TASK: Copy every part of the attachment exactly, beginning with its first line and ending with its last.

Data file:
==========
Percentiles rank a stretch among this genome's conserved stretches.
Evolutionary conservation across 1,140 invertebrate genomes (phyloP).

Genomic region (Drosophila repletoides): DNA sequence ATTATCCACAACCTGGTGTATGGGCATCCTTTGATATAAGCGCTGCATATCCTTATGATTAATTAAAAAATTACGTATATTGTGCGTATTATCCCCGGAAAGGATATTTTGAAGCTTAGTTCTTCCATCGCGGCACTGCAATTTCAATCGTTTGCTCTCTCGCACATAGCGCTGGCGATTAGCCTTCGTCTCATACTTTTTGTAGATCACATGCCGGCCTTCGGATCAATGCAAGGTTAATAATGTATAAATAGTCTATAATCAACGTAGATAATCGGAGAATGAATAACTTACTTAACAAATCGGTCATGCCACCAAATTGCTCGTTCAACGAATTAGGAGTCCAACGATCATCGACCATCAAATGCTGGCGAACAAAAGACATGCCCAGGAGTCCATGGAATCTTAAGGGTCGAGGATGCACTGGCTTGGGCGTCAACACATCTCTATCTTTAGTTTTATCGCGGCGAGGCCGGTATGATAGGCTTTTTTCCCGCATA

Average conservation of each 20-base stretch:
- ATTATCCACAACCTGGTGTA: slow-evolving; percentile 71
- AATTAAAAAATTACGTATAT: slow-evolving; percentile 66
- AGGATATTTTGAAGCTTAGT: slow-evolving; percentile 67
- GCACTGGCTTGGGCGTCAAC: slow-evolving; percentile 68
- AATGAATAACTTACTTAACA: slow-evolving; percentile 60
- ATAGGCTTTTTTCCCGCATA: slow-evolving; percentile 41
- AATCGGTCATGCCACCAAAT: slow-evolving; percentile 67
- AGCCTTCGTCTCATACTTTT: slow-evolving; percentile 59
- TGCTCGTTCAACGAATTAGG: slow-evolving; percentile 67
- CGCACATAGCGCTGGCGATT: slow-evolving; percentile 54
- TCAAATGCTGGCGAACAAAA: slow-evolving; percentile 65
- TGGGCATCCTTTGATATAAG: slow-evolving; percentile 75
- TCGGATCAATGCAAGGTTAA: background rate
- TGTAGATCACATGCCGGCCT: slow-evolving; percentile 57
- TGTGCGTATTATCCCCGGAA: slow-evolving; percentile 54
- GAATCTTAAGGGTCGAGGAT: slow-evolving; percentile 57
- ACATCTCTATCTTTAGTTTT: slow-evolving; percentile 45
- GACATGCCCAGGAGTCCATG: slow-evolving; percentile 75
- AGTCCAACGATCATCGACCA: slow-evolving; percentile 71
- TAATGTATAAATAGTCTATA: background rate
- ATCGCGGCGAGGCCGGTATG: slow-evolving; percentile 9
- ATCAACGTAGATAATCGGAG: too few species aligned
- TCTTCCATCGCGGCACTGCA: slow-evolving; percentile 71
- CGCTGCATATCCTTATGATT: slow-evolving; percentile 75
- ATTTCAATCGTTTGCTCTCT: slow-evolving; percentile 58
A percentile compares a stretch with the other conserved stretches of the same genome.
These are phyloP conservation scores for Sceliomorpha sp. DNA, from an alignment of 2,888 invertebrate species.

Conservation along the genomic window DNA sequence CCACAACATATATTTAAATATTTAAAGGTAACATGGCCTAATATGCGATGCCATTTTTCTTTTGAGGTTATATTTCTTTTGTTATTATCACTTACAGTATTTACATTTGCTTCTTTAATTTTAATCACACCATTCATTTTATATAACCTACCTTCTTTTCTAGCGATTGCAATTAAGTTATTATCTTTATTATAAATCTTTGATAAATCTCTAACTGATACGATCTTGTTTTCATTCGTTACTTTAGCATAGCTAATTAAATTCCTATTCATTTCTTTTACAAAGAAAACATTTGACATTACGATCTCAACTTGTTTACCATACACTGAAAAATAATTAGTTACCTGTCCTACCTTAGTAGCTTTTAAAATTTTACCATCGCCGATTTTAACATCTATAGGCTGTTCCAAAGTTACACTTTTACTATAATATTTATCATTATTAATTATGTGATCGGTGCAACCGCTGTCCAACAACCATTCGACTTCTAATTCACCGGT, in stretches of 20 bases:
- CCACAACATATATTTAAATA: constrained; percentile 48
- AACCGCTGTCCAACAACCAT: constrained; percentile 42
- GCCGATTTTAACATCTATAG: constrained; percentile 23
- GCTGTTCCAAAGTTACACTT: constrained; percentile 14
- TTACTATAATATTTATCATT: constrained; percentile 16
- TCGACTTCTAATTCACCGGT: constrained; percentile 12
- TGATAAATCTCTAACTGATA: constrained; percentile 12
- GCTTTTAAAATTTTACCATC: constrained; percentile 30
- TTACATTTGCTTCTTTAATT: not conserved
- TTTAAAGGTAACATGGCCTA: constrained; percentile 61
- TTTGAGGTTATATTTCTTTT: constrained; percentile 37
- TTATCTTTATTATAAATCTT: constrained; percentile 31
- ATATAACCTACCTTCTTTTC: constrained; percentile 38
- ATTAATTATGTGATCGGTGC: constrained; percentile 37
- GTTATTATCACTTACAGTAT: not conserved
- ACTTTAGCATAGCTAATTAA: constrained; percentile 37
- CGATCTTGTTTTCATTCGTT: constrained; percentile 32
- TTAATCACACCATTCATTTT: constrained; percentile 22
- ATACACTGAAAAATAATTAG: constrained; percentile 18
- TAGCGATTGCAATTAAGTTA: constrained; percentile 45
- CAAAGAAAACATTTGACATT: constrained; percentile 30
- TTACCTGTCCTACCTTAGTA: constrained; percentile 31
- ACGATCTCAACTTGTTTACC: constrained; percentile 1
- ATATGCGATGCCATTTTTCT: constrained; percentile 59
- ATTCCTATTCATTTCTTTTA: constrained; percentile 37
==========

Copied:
Percentiles rank a stretch among this genome's conserved stretches.
Evolutionary conservation across 1,140 invertebrate genomes (phyloP).

Genomic region (Drosophila repletoides): DNA sequence ATTATCCACAACCTGGTGTATGGGCATCCTTTGATATAAGCGCTGCATATCCTTATGATTAATTAAAAAATTACGTATATTGTGCGTATTATCCCCGGAAAGGATATTTTGAAGCTTAGTTCTTCCATCGCGGCACTGCAATTTCAATCGTTTGCTCTCTCGCACATAGCGCTGGCGATTAGCCTTCGTCTCATACTTTTTGTAGATCACATGCCGGCCTTCGGATCAATGCAAGGTTAATAATGTATAAATAGTCTATAATCAACGTAGATAATCGGAGAATGAATAACTTACTTAACAAATCGGTCATGCCACCAAATTGCTCGTTCAACGAATTAGGAGTCCAACGATCATCGACCATCAAATGCTGGCGAACAAAAGACATGCCCAGGAGTCCATGGAATCTTAAGGGTCGAGGATGCACTGGCTTGGGCGTCAACACATCTCTATCTTTAGTTTTATCGCGGCGAGGCCGGTATGATAGGCTTTTTTCCCGCATA

Average conservation of each 20-base stretch:
- ATTATCCACAACCTGGTGTA: slow-evolving; percentile 71
- AATTAAAAAATTACGTATAT: slow-evolving; percentile 66
- AGGATATTTTGAAGCTTAGT: slow-evolving; percentile 67
- GCACTGGCTTGGGCGTCAAC: slow-evolving; percentile 68
- AATGAATAACTTACTTAACA: slow-evolving; percentile 60
- ATAGGCTTTTTTCCCGCATA: slow-evolving; percentile 41
- AATCGGTCATGCCACCAAAT: slow-evolving; percentile 67
- AGCCTTCGTCTCATACTTTT: slow-evolving; percentile 59
- TGCTCGTTCAACGAATTAGG: slow-evolving; percentile 67
- CGCACATAGCGCTGGCGATT: slow-evolving; percentile 54
- TCAAATGCTGGCGAACAAAA: slow-evolving; percentile 65
- TGGGCATCCTTTGATATAAG: slow-evolving; percentile 75
- TCGGATCAATGCAAGGTTAA: background rate
- TGTAGATCACATGCCGGCCT: slow-evolving; percentile 57
- TGTGCGTATTATCCCCGGAA: slow-evolving; percentile 54
- GAATCTTAAGGGTCGAGGAT: slow-evolving; percentile 57
- ACATCTCTATCTTTAGTTTT: slow-evolving; percentile 45
- GACATGCCCAGGAGTCCATG: slow-evolving; percentile 75
- AGTCCAACGATCATCGACCA: slow-evolving; percentile 71
- TAATGTATAAATAGTCTATA: background rate
- ATCGCGGCGAGGCCGGTATG: slow-evolving; percentile 9
- ATCAACGTAGATAATCGGAG: too few species aligned
- TCTTCCATCGCGGCACTGCA: slow-evolving; percentile 71
- CGCTGCATATCCTTATGATT: slow-evolving; percentile 75
- ATTTCAATCGTTTGCTCTCT: slow-evolving; percentile 58
A percentile compares a stretch with the other conserved stretches of the same genome.
These are phyloP conservation scores for Sceliomorpha sp. DNA, from an alignment of 2,888 invertebrate species.

Conservation along the genomic window DNA sequence CCACAACATATATTTAAATATTTAAAGGTAACATGGCCTAATATGCGATGCCATTTTTCTTTTGAGGTTATATTTCTTTTGTTATTATCACTTACAGTATTTACATTTGCTTCTTTAATTTTAATCACACCATTCATTTTATATAACCTACCTTCTTTTCTAGCGATTGCAATTAAGTTATTATCTTTATTATAAATCTTTGATAAATCTCTAACTGATACGATCTTGTTTTCATTCGTTACTTTAGCATAGCTAATTAAATTCCTATTCATTTCTTTTACAAAGAAAACATTTGACATTACGATCTCAACTTGTTTACCATACACTGAAAAATAATTAGTTACCTGTCCTACCTTAGTAGCTTTTAAAATTTTACCATCGCCGATTTTAACATCTATAGGCTGTTCCAAAGTTACACTTTTACTATAATATTTATCATTATTAATTATGTGATCGGTGCAACCGCTGTCCAACAACCATTCGACTTCTAATTCACCGGT, in stretches of 20 bases:
- CCACAACATATATTTAAATA: constrained; percentile 48
- AACCGCTGTCCAACAACCAT: constrained; percentile 42
- GCCGATTTTAACATCTATAG: constrained; percentile 23
- GCTGTTCCAAAGTTACACTT: constrained; percentile 14
- TTACTATAATATTTATCATT: constrained; percentile 16
- TCGACTTCTAATTCACCGGT: constrained; percentile 12
- TGATAAATCTCTAACTGATA: constrained; percentile 12
- GCTTTTAAAATTTTACCATC: constrained; percentile 30
- TTACATTTGCTTCTTTAATT: not conserved
- TTTAAAGGTAACATGGCCTA: constrained; percentile 61
- TTTGAGGTTATATTTCTTTT: constrained; percentile 37
- TTATCTTTATTATAAATCTT: constrained; percentile 31
- ATATAACCTACCTTCTTTTC: constrained; percentile 38
- ATTAATTATGTGATCGGTGC: constrained; percentile 37
- GTTATTATCACTTACAGTAT: not conserved
- ACTTTAGCATAGCTAATTAA: constrained; percentile 37
- CGATCTTGTTTTCATTCGTT: constrained; percentile 32
- TTAATCACACCATTCATTTT: constrained; percentile 22
- ATACACTGAAAAATAATTAG: constrained; percentile 18
- TAGCGATTGCAATTAAGTTA: constrained; percentile 45
- CAAAGAAAACATTTGACATT: constrained; percentile 30
- TTACCTGTCCTACCTTAGTA: constrained; percentile 31
- ACGATCTCAACTTGTTTACC: constrained; percentile 1
- ATATGCGATGCCATTTTTCT: constrained; percentile 59
- ATTCCTATTCATTTCTTTTA: constrained; percentile 37